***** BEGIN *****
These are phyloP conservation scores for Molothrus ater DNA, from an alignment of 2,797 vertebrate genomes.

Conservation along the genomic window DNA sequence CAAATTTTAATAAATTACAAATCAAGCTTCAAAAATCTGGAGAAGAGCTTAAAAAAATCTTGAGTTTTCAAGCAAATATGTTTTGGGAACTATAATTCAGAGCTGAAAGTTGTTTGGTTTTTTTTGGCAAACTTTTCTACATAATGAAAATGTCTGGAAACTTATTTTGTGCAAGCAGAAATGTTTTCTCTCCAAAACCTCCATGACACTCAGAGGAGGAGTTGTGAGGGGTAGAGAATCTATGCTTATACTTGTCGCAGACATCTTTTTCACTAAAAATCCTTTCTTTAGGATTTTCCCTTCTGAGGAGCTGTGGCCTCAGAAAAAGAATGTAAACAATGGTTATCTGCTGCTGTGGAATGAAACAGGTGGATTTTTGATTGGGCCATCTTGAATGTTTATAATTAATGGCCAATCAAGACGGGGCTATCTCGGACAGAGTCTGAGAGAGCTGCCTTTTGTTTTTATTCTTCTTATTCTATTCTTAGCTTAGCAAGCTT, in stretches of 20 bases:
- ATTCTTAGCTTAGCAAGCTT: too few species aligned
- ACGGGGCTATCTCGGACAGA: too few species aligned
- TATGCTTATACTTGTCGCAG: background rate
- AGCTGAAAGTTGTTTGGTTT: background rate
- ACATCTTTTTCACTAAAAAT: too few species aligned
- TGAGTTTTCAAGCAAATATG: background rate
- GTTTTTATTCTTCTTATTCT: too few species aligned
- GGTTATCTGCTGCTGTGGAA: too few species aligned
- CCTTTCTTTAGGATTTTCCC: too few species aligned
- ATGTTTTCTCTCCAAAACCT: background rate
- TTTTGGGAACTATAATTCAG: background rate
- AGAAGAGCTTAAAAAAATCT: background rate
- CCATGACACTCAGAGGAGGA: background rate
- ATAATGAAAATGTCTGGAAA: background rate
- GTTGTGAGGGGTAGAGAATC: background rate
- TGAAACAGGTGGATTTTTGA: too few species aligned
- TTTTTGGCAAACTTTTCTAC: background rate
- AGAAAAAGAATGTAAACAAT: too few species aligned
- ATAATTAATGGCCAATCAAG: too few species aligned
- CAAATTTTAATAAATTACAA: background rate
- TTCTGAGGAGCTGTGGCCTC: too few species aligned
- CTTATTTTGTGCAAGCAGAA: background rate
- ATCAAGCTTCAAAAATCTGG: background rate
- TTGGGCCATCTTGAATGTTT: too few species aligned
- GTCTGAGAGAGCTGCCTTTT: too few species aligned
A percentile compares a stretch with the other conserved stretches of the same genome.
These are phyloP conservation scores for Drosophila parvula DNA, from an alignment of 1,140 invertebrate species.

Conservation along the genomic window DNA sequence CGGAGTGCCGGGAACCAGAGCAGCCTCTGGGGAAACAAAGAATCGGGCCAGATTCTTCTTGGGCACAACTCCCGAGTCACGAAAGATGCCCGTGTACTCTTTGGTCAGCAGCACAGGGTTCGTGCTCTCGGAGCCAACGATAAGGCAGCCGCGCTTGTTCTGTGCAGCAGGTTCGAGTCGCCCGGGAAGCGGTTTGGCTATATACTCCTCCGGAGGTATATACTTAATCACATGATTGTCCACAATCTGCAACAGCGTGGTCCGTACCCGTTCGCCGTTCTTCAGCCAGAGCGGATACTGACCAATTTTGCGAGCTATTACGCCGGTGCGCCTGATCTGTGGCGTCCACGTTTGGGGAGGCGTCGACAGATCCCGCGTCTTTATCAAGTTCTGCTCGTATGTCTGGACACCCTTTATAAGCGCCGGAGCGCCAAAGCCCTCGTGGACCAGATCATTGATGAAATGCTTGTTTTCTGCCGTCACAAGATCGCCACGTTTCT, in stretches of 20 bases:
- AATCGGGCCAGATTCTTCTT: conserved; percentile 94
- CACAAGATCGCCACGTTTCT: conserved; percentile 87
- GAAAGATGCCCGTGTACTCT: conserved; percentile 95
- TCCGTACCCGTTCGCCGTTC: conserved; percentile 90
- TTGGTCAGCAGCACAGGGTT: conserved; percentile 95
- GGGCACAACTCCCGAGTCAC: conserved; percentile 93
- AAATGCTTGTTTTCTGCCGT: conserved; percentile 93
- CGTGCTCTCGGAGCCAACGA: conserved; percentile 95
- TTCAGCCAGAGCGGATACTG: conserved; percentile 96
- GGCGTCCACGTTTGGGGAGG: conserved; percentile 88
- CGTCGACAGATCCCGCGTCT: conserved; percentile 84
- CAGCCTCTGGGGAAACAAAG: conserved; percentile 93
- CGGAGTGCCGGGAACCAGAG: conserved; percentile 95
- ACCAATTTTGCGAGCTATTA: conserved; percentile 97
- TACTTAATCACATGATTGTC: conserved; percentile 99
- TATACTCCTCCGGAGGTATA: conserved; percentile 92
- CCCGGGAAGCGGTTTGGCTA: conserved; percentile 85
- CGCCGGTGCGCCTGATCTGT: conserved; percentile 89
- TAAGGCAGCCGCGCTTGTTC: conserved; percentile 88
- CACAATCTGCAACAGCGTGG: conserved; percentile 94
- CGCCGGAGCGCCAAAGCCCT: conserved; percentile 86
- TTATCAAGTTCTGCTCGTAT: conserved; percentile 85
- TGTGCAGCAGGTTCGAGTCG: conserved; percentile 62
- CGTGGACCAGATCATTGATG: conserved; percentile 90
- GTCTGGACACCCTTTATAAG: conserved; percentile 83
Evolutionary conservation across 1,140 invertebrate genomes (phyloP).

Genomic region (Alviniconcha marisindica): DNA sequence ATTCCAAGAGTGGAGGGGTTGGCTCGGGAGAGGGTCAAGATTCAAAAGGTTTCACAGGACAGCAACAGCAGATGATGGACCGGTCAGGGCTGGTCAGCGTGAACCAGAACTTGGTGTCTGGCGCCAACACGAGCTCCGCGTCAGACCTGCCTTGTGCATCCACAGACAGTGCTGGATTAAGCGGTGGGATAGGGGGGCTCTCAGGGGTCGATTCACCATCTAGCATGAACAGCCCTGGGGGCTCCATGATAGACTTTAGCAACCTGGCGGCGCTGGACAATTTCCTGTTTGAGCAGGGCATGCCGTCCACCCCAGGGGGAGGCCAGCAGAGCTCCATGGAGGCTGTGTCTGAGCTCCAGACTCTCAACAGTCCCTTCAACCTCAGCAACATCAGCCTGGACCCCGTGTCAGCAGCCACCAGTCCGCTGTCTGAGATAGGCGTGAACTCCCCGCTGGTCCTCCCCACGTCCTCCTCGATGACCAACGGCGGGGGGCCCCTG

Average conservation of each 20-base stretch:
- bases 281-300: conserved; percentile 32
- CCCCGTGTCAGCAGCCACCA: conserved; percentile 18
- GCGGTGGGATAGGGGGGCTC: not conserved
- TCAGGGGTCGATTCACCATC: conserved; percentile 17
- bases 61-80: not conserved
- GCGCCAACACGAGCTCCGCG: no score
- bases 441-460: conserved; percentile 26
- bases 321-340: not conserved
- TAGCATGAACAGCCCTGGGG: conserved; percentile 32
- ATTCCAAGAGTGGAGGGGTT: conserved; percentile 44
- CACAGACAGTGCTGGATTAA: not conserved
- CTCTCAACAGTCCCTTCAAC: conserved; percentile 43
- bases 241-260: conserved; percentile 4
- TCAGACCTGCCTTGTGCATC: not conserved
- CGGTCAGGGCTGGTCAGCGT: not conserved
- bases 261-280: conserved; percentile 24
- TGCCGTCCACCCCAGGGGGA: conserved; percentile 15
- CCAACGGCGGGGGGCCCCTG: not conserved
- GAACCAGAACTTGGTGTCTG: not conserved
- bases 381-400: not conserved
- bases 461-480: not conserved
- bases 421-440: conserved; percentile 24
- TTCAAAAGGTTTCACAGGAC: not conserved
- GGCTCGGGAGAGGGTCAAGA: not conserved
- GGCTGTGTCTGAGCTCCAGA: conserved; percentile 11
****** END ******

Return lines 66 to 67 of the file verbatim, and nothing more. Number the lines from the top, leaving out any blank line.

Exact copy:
- bases 321-340: not conserved
- TAGCATGAACAGCCCTGGGG: conserved; percentile 32